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By Jason Konig

In this publication Jason Konig bargains for the 1st time an available but entire account of the multi-faceted Greek literature of the Roman Empire, focusing specially at the first 3 centuries advert. He covers in flip the Greek novels of this era, the satirical writing of Lucian, rhetoric, philosophy, medical and miscellanistic writing, geography and heritage, biography and poetry, delivering a shiny creation to key texts, with huge citation in translation. The demanding situations and pleasures those texts supply to their readers have become newly preferred within the classical scholarship of the final or 3 many years. moreover there was renewed curiosity within the position performed by way of novelistic and rhetorical writing within the Greek tradition of the Roman Empire extra greatly, and within the many various ways that those texts reply to the area round them. This quantity bargains a vast advent to these intriguing developments.

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He pokes fun at allegorical representations of truth in philosophical writing. He also draws attention to the artificiality of his own first-person voice. That kind of constructedness was important for the literary and sophistic voices of this period, as we shall see in Chapter 3. Once again, however, we should not be too solemn, nor should we underestimate the degree to which Lucian revels in his status as a virtuoso exponent of precisely the systems of communication he debunks: the skills of self-fictionalisation and ingenious rewriting of tradition.

In the process he forges a new identity for himself through his pain and through his narrative of that pain, an identity founded upon his relationship with the god. But it is perhaps Dio of Prusa who goes furthest in exploring his ambivalent relationship with sophistry and rhetoric in a set of self-dramatising speeches and narratives second only to Lucian in the inventiveness and complexity of their various masks and personas. Clearly Dio was a forceful orator. Like most of Philostratus’ ‘proper’ sophists he was also a wealthy and controversial figure.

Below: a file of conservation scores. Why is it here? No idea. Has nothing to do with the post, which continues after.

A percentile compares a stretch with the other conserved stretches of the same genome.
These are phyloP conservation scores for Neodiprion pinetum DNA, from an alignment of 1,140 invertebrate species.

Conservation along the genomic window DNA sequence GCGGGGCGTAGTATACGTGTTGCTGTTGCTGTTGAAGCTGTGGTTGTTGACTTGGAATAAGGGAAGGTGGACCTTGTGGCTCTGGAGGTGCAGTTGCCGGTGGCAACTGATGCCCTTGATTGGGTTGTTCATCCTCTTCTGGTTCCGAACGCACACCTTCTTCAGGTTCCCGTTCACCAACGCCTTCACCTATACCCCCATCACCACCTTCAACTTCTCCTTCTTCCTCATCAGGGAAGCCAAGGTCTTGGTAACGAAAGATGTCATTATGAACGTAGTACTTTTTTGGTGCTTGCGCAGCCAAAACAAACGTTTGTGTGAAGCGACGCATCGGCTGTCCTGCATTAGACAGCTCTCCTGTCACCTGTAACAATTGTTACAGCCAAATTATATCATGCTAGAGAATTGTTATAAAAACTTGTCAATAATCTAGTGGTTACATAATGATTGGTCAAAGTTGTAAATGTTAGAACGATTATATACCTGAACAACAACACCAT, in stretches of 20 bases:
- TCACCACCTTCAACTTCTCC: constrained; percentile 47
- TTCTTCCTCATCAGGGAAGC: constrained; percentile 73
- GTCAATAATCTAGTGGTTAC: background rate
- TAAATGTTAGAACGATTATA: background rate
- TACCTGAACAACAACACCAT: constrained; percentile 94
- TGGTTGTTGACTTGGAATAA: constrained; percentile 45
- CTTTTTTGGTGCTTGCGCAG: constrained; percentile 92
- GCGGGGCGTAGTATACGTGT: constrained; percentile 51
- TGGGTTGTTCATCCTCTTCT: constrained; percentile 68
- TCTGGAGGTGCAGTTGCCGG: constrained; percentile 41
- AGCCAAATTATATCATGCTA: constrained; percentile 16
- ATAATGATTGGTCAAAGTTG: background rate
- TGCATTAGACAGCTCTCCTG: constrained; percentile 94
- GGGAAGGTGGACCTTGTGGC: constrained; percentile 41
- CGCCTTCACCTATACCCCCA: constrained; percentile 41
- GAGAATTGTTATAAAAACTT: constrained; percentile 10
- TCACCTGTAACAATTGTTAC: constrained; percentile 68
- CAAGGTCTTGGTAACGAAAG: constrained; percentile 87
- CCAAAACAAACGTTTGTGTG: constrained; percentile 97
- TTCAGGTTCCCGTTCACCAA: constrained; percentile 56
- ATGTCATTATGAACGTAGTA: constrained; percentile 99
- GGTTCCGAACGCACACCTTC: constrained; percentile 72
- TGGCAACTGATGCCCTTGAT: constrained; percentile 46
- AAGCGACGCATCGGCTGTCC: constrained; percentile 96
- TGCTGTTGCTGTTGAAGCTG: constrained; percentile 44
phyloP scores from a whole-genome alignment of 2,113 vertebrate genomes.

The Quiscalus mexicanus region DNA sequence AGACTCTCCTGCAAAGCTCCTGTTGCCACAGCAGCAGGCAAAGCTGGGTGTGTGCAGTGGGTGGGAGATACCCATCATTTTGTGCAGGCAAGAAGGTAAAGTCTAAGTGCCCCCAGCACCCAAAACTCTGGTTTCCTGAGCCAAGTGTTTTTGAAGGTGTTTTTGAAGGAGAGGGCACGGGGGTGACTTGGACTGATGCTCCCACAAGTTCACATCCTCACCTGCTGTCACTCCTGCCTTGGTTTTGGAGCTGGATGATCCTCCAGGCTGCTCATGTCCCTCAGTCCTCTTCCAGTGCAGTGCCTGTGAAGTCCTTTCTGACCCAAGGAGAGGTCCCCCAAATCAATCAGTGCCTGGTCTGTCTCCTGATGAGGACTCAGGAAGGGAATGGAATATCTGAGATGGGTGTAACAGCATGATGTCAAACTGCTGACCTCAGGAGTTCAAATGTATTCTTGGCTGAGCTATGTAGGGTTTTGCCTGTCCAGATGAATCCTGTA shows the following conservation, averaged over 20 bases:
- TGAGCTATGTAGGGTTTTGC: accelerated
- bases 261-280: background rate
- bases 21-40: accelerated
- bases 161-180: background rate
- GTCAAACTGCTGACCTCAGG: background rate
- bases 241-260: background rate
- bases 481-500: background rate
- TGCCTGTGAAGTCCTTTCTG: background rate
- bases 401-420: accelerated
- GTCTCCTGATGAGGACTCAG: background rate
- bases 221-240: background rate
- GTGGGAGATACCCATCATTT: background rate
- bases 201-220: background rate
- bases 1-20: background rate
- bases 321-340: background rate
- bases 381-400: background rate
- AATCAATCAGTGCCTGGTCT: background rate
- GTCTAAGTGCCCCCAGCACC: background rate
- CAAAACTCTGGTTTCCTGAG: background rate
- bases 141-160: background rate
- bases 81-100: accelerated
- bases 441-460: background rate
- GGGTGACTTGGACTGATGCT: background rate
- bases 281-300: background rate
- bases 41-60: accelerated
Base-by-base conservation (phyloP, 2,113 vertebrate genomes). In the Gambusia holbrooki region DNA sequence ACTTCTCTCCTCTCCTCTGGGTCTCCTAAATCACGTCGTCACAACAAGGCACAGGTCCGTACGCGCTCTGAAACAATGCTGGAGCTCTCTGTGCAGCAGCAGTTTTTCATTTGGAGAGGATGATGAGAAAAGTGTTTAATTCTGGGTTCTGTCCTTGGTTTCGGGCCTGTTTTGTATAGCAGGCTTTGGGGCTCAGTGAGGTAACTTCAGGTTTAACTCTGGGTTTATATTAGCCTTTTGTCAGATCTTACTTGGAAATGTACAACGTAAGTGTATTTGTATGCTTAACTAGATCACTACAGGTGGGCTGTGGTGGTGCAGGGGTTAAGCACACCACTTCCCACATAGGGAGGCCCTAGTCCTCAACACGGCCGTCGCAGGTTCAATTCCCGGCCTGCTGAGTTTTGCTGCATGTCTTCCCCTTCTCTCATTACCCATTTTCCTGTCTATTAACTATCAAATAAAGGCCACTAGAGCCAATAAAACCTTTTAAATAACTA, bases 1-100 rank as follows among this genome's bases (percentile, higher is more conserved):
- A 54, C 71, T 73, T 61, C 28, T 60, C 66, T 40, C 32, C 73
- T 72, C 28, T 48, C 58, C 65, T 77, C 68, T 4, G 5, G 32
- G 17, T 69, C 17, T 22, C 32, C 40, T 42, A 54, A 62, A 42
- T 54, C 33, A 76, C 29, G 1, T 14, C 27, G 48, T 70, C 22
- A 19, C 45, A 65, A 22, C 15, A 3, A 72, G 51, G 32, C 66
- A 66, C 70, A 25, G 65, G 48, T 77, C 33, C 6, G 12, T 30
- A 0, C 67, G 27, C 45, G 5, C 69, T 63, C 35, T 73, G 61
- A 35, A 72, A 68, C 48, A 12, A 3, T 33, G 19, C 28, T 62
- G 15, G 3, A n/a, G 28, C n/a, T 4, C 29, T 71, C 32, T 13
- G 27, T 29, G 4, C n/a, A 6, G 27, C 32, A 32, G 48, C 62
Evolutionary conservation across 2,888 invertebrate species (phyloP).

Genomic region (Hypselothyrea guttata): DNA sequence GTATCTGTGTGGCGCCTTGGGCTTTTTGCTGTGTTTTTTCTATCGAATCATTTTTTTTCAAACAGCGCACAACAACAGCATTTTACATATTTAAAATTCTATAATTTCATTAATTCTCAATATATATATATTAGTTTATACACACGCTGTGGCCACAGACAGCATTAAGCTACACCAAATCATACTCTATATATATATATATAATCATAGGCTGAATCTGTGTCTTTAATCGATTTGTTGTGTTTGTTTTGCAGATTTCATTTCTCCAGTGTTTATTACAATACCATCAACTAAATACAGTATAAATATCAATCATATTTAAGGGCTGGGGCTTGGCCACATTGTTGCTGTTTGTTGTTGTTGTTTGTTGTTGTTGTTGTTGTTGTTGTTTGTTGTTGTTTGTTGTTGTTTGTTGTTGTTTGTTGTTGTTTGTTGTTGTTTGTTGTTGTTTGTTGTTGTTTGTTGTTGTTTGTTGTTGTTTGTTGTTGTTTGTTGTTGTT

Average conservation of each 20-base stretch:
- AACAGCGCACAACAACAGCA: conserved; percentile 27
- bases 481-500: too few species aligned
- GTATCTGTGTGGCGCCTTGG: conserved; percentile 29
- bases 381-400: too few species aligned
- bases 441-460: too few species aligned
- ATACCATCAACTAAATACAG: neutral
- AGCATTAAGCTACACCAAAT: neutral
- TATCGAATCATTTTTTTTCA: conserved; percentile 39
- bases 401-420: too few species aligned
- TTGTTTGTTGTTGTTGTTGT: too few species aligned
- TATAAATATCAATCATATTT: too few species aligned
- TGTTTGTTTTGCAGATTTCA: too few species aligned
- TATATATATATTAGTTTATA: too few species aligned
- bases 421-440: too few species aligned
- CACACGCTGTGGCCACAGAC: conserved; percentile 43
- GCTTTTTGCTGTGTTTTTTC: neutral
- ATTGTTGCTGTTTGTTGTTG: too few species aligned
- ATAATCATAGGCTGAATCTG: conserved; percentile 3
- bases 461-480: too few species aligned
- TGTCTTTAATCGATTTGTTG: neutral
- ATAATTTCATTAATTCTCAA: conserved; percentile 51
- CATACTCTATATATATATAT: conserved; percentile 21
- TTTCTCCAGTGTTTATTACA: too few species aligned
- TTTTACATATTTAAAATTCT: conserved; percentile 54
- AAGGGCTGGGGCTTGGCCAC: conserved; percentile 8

Instead it has a note of threat and instruction: Trajan, Dio implies, must be philosophical, and must follow his instruction to become so. The margins of sophistry So far, then, we have seen something of the way in which epideictic conventions – mastery of which was a central part of rhetorical education – could be put to use not just in mundane and routine social rituals, but also in more elevated and sometimes double-edged form by some of the sophistic stars of the second century. There is, however, one oddity about all three of the figures I have been focusing on here – Aristides, Favorinus and Dio – and that is the fact that all three of them seem to have had quite a marginal relationship with mainstream sophistic culture as far as we can reconstruct it (the same, in fact, goes for Lucian).

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